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Descripción Vintage Publishing, United Kingdom, 2015. Hardback. Estado de conservación: New. 240 x 162 mm. Language: English . Brand New Book. This is the Book of the Week on Radio 4. Gripping. (The Times). Exhilarating. (Sunday Times). In 1865 a broken Admiral Robert FitzRoy locked himself in his dressing room and cut his throat. His grand meteorological project had failed. Yet only a decade later, FitzRoy s storm-warning system and forecasts would return, the model for what we use today. In an age when a storm at sea was evidence of God s great wrath, nineteenth-century meteorologists had to fight against convention and religious dogma. But buoyed by the achievements of the Enlightenment a generation of mavericks set out to explain the secrets of the atmosphere and learned to predict the future. Among them were Luke Howard, the first to classify the clouds, Francis Beaufort who quantified the winds, James Glaisher, who explored the upper atmosphere in a hot-air balloon, Samuel Morse whose electric telegraph gave scientists the means by which to transmit weather warnings, and FitzRoy himself, master sailor, scientific pioneer and founder of the Met Office. Reputations were built and shattered. Fractious debates raged over decades between scientists from London to Galway, Paris to New York. Explaining the atmosphere was one thing, but predicting what it was going to do seemed a step too far. In 1854, when a politician suggested to the Commons that Londoners might soon know the weather twenty-four hours in advance, the House roared with laughter. Peter Moore s exhilarating account navigates treacherous seas, rough winds and uncovers the obsession that drove these men to great invention and greater understanding. Nº de ref. de la librería AAW9780701187996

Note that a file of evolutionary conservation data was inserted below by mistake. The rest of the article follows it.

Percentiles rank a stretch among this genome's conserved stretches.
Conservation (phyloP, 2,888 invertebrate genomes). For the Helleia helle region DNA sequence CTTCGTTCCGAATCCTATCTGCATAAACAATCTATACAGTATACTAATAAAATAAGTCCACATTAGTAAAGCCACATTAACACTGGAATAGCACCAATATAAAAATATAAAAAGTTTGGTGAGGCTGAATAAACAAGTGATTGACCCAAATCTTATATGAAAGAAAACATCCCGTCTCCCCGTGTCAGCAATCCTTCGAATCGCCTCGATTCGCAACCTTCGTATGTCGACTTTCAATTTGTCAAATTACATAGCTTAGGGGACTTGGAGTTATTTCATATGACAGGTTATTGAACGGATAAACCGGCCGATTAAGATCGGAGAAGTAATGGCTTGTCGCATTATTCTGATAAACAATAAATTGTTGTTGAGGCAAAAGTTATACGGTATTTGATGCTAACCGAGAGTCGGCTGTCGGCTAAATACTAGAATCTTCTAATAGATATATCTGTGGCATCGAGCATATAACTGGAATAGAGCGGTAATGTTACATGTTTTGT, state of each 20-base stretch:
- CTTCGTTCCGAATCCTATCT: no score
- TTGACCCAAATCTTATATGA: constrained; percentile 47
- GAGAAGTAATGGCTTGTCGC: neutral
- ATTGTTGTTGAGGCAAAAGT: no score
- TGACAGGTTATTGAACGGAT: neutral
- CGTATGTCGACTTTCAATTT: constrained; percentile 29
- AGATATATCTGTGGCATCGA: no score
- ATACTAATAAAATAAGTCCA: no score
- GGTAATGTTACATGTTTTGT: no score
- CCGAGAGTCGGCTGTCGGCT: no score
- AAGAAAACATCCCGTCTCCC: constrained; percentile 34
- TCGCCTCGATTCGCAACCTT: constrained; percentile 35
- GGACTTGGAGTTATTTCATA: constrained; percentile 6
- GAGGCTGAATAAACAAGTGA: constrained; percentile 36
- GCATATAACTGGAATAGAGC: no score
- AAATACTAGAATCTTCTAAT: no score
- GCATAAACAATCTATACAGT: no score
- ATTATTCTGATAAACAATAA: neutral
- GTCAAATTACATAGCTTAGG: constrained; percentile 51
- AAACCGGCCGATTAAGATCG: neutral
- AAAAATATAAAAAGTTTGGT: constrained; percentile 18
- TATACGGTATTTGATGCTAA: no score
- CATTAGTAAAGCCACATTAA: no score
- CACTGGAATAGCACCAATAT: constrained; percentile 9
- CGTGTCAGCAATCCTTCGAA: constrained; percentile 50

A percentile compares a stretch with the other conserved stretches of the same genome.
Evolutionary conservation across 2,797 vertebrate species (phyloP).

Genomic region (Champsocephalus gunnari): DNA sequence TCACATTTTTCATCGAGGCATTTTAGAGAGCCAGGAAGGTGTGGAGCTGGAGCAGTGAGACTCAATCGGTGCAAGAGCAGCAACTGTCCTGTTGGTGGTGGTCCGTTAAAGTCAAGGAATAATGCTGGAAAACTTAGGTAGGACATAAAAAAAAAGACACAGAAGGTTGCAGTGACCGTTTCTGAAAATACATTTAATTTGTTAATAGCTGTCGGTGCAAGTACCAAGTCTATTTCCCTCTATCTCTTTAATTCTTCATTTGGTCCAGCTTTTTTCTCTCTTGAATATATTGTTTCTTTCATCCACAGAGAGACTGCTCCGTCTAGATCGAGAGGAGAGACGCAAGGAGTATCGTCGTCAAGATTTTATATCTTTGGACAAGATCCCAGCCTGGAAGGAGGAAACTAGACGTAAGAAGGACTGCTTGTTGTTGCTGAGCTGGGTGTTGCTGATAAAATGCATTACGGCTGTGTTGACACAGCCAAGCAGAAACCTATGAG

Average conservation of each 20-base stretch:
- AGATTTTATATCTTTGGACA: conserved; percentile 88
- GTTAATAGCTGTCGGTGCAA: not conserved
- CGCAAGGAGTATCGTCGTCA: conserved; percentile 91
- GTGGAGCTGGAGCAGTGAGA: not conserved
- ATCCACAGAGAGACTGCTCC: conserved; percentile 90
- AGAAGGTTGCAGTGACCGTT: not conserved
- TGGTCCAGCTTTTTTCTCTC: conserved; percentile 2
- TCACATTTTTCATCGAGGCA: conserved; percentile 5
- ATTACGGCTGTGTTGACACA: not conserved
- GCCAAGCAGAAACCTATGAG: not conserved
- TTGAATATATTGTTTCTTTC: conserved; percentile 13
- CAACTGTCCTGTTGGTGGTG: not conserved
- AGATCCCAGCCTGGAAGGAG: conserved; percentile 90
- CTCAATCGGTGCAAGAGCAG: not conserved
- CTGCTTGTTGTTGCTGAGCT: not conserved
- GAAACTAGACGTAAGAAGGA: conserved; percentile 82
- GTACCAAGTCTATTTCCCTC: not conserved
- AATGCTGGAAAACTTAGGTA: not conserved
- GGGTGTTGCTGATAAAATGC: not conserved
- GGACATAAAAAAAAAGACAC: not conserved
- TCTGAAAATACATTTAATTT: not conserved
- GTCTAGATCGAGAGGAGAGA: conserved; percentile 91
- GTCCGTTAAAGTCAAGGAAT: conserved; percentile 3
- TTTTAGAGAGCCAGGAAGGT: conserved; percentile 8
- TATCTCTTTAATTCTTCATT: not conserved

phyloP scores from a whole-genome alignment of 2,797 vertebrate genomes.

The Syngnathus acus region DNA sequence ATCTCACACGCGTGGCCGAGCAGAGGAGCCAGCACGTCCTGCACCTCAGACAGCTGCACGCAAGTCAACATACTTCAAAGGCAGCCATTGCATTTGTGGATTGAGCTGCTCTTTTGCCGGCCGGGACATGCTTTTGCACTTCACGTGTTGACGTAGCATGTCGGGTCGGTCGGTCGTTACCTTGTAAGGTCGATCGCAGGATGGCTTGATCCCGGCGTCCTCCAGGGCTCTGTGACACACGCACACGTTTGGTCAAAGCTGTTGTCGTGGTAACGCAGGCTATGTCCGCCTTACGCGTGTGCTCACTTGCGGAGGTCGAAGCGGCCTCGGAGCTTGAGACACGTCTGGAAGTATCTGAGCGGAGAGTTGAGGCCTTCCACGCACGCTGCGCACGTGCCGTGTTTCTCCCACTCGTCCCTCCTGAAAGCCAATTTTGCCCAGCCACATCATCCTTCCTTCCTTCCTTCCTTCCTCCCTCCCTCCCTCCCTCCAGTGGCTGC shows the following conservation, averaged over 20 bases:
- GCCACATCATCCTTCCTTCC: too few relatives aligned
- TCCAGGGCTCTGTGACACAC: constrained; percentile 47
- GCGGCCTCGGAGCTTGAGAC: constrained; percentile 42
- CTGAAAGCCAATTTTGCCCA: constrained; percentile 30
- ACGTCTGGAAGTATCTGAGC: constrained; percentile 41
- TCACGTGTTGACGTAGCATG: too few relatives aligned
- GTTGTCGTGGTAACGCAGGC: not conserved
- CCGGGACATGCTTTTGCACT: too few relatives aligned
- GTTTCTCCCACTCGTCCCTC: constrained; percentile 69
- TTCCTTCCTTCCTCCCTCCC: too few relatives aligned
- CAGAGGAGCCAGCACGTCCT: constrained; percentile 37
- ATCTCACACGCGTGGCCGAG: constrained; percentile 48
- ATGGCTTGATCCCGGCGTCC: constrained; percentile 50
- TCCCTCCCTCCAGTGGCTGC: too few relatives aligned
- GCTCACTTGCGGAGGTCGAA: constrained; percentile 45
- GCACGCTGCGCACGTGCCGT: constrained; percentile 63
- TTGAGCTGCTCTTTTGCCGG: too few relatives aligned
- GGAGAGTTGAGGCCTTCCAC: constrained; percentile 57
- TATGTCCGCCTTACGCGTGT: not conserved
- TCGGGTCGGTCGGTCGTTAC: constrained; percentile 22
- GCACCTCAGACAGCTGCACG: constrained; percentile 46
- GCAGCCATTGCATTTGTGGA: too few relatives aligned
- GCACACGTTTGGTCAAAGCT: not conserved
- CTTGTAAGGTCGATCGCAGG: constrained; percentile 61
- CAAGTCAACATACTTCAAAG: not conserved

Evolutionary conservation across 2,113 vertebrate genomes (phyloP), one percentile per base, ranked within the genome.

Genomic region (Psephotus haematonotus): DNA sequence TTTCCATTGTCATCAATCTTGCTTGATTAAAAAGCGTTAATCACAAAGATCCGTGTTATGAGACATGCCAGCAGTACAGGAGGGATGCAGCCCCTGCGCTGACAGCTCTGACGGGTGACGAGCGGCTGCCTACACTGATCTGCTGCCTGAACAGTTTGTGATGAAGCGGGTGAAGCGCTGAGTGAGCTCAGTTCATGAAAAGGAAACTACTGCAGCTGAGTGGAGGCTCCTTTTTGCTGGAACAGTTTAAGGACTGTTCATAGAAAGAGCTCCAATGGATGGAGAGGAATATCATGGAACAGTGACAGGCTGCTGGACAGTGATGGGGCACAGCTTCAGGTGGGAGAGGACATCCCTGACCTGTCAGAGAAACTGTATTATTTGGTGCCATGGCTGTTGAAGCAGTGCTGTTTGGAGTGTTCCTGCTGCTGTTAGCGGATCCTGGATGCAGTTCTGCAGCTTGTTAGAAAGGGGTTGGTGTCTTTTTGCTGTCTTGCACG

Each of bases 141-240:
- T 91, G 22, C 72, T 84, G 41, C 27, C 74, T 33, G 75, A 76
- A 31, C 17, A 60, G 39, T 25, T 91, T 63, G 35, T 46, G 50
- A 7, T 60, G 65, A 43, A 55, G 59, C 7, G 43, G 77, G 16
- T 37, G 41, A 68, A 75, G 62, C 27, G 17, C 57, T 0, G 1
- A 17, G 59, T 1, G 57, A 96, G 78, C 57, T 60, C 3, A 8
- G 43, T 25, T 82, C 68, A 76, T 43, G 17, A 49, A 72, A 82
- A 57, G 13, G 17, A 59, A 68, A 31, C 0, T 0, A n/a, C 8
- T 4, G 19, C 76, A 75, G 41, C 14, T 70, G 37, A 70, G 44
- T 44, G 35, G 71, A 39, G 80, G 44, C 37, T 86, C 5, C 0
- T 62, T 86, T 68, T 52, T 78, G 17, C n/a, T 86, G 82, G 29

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Moore, Peter
Editorial: Chatto & Windus (2015)
ISBN 10: 0701187999 ISBN 13: 9780701187996
Nuevos Tapa dura Cantidad: 1
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Irish Booksellers
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Descripción Chatto & Windus, 2015. Hardcover. Estado de conservación: New. book. Nº de ref. de la librería 0701187999

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3.

Moore, Peter
Editorial: Vintage Publishing, United Kingdom (2015)
ISBN 10: 0701187999 ISBN 13: 9780701187996
Nuevos Tapa dura Cantidad: 1
Librería
The Book Depository
(London, Reino Unido)
Valoración
[?]

Descripción Vintage Publishing, United Kingdom, 2015. Hardback. Estado de conservación: New. 240 x 162 mm. Language: English . Brand New Book. This is the Book of the Week on Radio 4. Gripping. (The Times). Exhilarating. (Sunday Times). In 1865 a broken Admiral Robert FitzRoy locked himself in his dressing room and cut his throat. His grand meteorological project had failed. Yet only a decade later, FitzRoy s storm-warning system and forecasts would return, the model for what we use today. In an age when a storm at sea was evidence of God s great wrath, nineteenth-century meteorologists had to fight against convention and religious dogma. But buoyed by the achievements of the Enlightenment a generation of mavericks set out to explain the secrets of the atmosphere and learned to predict the future. Among them were Luke Howard, the first to classify the clouds, Francis Beaufort who quantified the winds, James Glaisher, who explored the upper atmosphere in a hot-air balloon, Samuel Morse whose electric telegraph gave scientists the means by which to transmit weather warnings, and FitzRoy himself, master sailor, scientific pioneer and founder of the Met Office. Reputations were built and shattered. Fractious debates raged over decades between scientists from London to Galway, Paris to New York. Explaining the atmosphere was one thing, but predicting what it was going to do seemed a step too far. In 1854, when a politician suggested to the Commons that Londoners might soon know the weather twenty-four hours in advance, the House roared with laughter. Peter Moore s exhilarating account navigates treacherous seas, rough winds and uncovers the obsession that drove these men to great invention and greater understanding. Nº de ref. de la librería AAW9780701187996